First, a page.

Let’s stop using the word “exclusive” for our stories
The other night I sat down to read and watch the news – and the big story of the day was Lance Armstrong’s doping admission. First up for me was a venerable New York-based financial-centric newspaper who basically said they knew it all along, after all they had reported first in an “exclusive” that Lance’s teammate Floyd Landis had using banned performance enhancers, or something to that effect.
Soon, the story bored me so I switched on the TV news. First up was the report on a major network showing footage from its “exclusive” interview with Landis (who I could have sworn I’ve seen in another exclusive on another network). In the course of the next 30 minutes, I read and watched two more exclusive reports. Wow.
This seemed to be two things. First, it was a frenzied reaction to Oprah’s “exclusive” interview with Lance. These news outlets had to tout their own accomplishments to keep up with Oprah. Second, it seemed like the ongoing abuse of the word “exclusive”.
If a CEO sits down with a news organization – and no other news organizations – we have an exclusive. Big deal. It only matters if the CEO breaks some news or provides insight into the company that was never before known. If the CEO marches from studio to studio, from news desk to news desk, there’s actually a string of “exclusives.”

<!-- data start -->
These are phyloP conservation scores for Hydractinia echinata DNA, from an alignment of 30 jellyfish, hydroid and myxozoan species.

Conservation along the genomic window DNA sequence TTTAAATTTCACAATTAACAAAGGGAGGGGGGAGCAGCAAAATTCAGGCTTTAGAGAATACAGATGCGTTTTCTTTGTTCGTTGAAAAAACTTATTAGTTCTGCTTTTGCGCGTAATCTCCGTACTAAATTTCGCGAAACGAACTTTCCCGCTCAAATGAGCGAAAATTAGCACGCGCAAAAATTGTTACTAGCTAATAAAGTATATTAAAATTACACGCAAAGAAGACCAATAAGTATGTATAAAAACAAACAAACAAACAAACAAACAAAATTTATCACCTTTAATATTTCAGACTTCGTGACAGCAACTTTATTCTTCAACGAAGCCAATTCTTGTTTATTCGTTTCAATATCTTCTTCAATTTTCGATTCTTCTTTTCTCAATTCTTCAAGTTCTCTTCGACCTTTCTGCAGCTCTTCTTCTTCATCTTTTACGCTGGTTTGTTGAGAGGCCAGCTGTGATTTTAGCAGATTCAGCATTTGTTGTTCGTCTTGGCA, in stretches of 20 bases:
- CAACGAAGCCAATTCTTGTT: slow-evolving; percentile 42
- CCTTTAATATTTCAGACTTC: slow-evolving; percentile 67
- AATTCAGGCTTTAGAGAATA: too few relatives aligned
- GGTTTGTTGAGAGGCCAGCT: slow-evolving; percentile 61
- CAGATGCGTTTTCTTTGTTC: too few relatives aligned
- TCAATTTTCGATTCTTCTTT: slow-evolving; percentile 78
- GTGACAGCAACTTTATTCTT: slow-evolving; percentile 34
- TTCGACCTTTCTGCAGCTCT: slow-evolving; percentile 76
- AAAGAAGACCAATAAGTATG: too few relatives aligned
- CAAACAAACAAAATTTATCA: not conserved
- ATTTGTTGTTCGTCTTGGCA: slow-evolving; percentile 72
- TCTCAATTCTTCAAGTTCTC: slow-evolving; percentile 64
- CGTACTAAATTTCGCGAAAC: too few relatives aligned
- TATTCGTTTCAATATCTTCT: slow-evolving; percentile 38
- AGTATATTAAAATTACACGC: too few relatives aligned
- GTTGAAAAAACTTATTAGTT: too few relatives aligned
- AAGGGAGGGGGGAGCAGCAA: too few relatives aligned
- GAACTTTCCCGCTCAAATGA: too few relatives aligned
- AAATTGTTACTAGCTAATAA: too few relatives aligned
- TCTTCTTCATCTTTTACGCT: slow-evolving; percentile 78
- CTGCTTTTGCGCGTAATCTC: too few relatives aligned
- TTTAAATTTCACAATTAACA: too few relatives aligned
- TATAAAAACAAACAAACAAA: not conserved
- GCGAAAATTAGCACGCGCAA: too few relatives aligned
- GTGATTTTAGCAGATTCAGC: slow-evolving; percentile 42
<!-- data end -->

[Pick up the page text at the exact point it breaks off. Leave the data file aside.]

But again, does it matter? I remember an instance at a former place of employment where a reporter was lauded in breaking a news story, for getting information –exclusively – before the pack. What really happened was the reporter attended a press conference and called in a headline before anyone else. Great! Good work!
The only problem was that the press conference was televised. So did the reporter really have an exclusive? I don’t think so.
I hate the word and the way it’s thrown around so cavalierly by news organizations. Plus, I don’t think the reader/viewer cares very much.
Most of the other times that news organizations use the word, I think they do so to make themselves feel important. I don’t think the reader cares.
So kudos to Oprah for getting the interview with Lance and congrats to all the networks and newspapers that did their jobs in previous years. But let’s leave the word “exclusive” to the Woodwards and Bernsteins of the world.
Now, they had an exclusive.